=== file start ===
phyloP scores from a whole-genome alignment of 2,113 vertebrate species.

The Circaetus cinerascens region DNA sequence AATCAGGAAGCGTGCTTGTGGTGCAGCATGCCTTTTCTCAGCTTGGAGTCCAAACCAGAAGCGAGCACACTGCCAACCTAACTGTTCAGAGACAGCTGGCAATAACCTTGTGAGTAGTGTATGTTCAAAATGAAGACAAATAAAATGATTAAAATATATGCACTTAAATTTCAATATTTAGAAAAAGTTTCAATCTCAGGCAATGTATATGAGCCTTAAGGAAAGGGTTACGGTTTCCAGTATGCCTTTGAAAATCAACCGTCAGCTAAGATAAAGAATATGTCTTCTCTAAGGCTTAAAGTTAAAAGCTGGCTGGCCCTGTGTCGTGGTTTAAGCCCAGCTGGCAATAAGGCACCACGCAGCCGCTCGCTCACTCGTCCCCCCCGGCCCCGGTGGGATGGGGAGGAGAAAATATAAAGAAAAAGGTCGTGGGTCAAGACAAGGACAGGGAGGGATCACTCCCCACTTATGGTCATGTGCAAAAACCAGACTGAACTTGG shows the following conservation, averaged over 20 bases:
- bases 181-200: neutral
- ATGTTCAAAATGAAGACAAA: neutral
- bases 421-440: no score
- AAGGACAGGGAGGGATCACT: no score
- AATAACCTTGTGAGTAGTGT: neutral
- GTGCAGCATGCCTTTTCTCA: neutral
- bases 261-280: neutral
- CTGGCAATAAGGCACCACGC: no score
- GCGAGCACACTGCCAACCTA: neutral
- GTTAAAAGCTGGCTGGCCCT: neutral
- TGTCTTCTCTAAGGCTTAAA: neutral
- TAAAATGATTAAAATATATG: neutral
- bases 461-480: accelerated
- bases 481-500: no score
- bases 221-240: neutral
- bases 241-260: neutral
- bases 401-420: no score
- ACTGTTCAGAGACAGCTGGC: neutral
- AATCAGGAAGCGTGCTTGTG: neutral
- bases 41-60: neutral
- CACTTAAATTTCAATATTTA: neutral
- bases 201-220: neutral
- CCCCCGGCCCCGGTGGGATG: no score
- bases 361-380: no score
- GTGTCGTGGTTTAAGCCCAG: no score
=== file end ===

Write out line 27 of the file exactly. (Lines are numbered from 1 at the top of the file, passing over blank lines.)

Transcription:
- GTGTCGTGGTTTAAGCCCAG: no score